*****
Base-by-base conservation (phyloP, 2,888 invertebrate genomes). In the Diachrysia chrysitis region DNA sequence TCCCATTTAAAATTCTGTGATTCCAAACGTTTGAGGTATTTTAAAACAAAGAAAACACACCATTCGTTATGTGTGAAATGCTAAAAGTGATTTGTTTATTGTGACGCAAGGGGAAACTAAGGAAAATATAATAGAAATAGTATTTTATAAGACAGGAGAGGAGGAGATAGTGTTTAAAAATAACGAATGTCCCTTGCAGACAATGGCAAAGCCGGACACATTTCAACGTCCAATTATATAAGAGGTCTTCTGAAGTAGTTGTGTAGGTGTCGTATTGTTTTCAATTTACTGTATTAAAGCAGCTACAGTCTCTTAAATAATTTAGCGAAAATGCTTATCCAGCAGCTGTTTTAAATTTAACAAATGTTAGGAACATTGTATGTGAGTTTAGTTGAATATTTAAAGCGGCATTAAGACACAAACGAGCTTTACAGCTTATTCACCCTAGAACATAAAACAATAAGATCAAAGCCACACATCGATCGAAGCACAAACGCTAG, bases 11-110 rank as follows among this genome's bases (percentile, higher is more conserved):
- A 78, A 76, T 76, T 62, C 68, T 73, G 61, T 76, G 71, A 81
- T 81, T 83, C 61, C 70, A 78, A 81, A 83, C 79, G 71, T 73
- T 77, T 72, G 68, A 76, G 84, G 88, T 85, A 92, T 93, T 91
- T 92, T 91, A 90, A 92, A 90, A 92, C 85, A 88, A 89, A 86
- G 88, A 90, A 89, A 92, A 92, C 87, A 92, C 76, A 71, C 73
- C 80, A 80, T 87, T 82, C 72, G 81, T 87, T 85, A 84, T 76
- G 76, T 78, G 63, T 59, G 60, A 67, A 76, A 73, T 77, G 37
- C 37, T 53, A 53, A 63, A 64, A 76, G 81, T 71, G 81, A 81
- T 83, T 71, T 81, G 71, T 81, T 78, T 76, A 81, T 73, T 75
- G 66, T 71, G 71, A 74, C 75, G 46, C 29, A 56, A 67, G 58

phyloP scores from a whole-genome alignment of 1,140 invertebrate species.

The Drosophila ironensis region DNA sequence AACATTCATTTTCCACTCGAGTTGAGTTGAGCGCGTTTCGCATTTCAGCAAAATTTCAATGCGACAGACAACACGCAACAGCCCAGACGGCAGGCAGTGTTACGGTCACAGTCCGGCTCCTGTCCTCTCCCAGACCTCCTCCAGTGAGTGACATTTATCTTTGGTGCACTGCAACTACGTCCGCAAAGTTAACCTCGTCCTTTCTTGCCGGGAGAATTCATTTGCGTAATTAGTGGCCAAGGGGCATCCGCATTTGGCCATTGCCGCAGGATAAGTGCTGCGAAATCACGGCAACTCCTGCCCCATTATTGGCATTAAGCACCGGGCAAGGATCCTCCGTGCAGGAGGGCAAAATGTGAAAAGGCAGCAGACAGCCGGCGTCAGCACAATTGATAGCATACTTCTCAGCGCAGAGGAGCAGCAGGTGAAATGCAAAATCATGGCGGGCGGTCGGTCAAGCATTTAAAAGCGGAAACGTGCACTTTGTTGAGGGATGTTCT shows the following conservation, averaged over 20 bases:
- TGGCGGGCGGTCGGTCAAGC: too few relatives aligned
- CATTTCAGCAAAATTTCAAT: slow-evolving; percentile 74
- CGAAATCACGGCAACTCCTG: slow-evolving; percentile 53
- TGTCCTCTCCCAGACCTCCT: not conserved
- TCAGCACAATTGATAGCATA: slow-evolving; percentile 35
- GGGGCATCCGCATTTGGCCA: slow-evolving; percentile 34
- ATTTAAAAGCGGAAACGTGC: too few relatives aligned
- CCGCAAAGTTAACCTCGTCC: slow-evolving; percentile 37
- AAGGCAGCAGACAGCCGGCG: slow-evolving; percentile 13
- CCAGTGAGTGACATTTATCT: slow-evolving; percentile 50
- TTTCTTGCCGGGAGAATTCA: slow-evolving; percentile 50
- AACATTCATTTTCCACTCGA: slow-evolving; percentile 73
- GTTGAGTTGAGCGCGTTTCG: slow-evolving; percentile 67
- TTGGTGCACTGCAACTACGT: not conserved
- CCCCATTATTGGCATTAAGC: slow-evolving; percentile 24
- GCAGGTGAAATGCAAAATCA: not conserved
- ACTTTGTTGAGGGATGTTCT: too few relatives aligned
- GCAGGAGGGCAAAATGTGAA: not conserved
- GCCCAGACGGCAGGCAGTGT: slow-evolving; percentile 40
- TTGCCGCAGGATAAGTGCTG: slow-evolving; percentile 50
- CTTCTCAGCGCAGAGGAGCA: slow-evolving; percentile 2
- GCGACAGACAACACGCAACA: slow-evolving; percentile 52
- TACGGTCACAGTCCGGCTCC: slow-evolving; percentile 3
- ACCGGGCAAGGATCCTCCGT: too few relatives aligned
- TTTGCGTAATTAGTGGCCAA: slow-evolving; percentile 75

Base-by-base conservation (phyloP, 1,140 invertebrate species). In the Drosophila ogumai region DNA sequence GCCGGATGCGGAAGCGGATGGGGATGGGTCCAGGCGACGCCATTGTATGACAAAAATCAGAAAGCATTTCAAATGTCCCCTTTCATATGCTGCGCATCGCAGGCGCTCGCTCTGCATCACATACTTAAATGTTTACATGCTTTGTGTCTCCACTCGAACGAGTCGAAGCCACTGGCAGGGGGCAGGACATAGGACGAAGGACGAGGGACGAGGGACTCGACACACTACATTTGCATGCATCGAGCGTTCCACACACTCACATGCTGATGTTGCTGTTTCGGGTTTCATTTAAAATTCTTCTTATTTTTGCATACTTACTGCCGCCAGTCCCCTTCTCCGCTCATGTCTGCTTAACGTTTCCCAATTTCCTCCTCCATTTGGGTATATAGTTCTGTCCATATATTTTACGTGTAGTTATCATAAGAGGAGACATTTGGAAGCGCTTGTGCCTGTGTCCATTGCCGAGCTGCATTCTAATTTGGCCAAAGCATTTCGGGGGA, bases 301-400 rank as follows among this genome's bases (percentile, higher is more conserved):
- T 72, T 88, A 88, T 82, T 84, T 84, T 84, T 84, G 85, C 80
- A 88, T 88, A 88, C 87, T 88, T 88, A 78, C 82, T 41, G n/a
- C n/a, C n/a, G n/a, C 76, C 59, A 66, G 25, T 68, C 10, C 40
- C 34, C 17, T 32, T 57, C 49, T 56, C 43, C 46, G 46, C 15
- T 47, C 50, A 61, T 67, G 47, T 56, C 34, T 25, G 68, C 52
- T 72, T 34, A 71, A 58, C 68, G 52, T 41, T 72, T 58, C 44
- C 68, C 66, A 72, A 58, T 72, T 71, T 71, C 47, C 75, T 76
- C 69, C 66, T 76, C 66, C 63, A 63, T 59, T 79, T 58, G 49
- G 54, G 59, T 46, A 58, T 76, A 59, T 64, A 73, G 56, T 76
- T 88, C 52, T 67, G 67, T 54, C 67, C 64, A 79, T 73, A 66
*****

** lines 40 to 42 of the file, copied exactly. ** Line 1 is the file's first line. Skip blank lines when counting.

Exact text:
- T 72, T 88, A 88, T 82, T 84, T 84, T 84, T 84, G 85, C 80
- A 88, T 88, A 88, C 87, T 88, T 88, A 78, C 82, T 41, G n/a
- C n/a, C n/a, G n/a, C 76, C 59, A 66, G 25, T 68, C 10, C 40